U S Geological Survey, Columbia Environmental Research Center, 4200 New Haven Road, Columbia, Missouri 65201, USA
    Environ Toxicol Chem 23:1617-28. 2004
    ..However, both sampling approaches have advantages and disadvantages, and the appropriateness of their use depends on the goals of a given study...
  4. ncbi request reprint Semivolatile organic compounds in residential air along the Arizona-Mexico border
    Robert W Gale
    Columbia Environmental Research Center, United States Geological Survey, 4200 New Haven Road, Columbia, Missouri 65201, USA
    Environ Sci Technol 43:3054-60. 2009
    ..The results presented in this study demonstrate unequivocally that the mixture of airborne chemicals present indoors is far more complex than previously demonstrated...
  5. ncbi request reprint Hazard assessment of a simulated oil spill on intertidal areas of the St. Lawrence River with SPMD-TOX
    B Thomas Johnson
    Columbia Environmental Research Center, U S Geological Survey, 4200 New Haven Road, Columbia, Missouri 65201, USA
    Environ Toxicol 19:329-35. 2004
    ..SPMD-TOX analysis of the water columns from these riverine experimental plots profiled the occurrence, dissipation, and influence of phytoremediation on the bioavailability and toxicity of oil products (parent or degradation products)...
  6. ncbi request reprint Sequestration of priority pollutant PAHs from sediment pore water employing semipermeable membrane devices
    Kelly S Williamson
    Free Radical Biology and Aging Research Program, Oklahoma Medical Research Foundation, Oklahoma City, OK 73104, USA
    Chemosphere 49:717-29. 2002
    ..The focus of this publication is to demonstrate the ability to sequester environmental contaminants, specifically PPPAHs, from sediment pore water using SPMDs and two different types of fortified sediment...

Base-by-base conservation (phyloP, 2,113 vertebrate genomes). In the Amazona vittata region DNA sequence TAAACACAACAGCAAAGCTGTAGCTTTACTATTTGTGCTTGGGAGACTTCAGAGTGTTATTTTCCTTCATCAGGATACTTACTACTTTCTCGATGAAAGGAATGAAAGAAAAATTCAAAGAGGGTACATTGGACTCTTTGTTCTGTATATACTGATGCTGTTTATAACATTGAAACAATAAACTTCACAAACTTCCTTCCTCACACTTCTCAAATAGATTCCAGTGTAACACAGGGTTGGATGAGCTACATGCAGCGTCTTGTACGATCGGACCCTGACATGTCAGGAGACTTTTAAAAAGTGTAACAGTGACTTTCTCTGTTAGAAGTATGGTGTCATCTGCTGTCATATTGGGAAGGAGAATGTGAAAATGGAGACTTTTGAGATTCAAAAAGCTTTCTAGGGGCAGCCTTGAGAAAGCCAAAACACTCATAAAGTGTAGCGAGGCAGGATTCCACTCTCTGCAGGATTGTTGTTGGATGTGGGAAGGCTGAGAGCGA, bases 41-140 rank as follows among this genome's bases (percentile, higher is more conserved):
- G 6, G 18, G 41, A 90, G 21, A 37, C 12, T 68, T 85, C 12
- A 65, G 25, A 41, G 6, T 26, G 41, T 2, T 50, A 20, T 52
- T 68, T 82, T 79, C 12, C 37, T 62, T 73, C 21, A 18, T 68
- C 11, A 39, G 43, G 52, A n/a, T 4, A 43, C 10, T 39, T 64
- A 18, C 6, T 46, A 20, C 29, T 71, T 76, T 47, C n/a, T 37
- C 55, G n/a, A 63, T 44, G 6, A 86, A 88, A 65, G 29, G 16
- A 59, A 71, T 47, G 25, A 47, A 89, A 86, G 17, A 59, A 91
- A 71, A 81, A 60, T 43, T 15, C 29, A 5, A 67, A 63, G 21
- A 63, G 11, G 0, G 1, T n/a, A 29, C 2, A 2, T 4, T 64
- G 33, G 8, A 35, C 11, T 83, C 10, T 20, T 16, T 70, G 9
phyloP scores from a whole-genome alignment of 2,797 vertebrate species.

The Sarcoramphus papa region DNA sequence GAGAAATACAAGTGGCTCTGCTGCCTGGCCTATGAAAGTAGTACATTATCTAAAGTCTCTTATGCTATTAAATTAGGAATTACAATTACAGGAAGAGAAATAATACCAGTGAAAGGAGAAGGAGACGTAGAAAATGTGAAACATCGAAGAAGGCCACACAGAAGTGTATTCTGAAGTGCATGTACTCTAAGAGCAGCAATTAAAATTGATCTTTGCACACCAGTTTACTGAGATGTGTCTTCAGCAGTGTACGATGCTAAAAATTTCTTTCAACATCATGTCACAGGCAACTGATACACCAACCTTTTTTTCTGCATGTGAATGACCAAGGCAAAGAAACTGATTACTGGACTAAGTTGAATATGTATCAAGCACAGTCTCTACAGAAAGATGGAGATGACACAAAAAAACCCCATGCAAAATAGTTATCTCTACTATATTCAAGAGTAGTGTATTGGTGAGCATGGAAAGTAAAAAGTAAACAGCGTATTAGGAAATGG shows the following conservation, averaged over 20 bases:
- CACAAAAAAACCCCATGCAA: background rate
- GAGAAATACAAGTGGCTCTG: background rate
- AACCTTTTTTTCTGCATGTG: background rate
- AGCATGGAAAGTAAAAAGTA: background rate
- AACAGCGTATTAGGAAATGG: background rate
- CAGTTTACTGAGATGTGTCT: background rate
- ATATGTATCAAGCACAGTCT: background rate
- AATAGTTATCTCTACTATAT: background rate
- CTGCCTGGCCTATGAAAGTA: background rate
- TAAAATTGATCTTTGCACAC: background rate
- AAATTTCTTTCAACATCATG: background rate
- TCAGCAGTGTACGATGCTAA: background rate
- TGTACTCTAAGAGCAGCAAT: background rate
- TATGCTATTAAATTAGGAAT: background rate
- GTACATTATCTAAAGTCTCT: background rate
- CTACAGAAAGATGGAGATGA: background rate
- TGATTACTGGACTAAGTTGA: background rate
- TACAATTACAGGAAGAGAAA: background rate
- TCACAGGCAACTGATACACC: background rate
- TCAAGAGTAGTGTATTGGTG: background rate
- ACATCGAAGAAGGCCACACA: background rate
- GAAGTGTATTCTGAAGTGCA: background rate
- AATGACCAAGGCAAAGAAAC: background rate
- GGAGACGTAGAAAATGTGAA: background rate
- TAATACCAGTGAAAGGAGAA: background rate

7. ncbi request reprint HPLC-PFD determination of priority pollutant PAHs in water, sediment, and semipermeable membrane devices
    Kelly S Williamson
    Free Radical Biology and Aging Research Program, Oklahoma Medical Research Foundation, Oklahoma City, OK 73104, USA
    Chemosphere 49:703-15. 2002
    ..The focus of this publication is to examine the enrichment techniques and the analytical methodologies used in the isolation, characterization, and quantitation of 15 PPPAHs in different sample matrices...
  8. ncbi request reprint Compound-specific carbon and hydrogen isotope analysis of sub-parts per billion level waterborne petroleum hydrocarbons
    Yi Wang
    Department of Geological Sciences, 324 Brook Street, Brown University, Providence, Rhode Island 02912, USA
    Environ Sci Technol 38:3689-97. 2004
    ..Our results show that the combined SPMD-CSIA is an effective tool to investigate the source and fate of hydrophobic contaminants in the aquatic environments...
  9. ncbi request reprint Photodegradation of polyaromatic hydrocarbons in passive air samplers: field testing different deployment chambers
    Michael E Bartkow
    National Research Centre for Environmental Toxicology, University of Queensland, Coopers Plains, Queensland 4108, Australia
    Environ Pollut 144:371-6. 2006
    ..The loss of PRCs confirmed these results but also showed that photodegradation was occurring in the closed box chamber. The bowl chamber appears to provide the best protection from the influence of direct photodegradation...
  10. ncbi request reprint Trends in monitoring pharmaceuticals and personal-care products in the aquatic environment by use of passive sampling devices
    Graham A Mills
    School of Pharmacy and Biomedical Sciences, University of Portsmouth, White Swan Road, Portsmouth, UK
    Anal Bioanal Chem 387:1153-7. 2007
  11. ncbi request reprint Comparison of the uptake of polycyclic aromatic hydrocarbons and organochlorine pesticides by semipermeable membrane devices and caged fish (Carassius carassius) in Taihu Lake, China
    Runhui Ke
    State Key Laboratory of Environmental Aquatic Chemistry, Research Center for Eco Environmental Sciences, Chinese Academy of Sciences, P O Box 2871, Beijing 100085, China
    Environ Toxicol Chem 26:1258-64. 2007
    ..75, p < 0.001) were less successful, likely because of PAH metabolism by finfish. Overall, the present results suggest that SPMDs may serve as a surrogate for contaminant monitoring with fish in freshwater lake environments...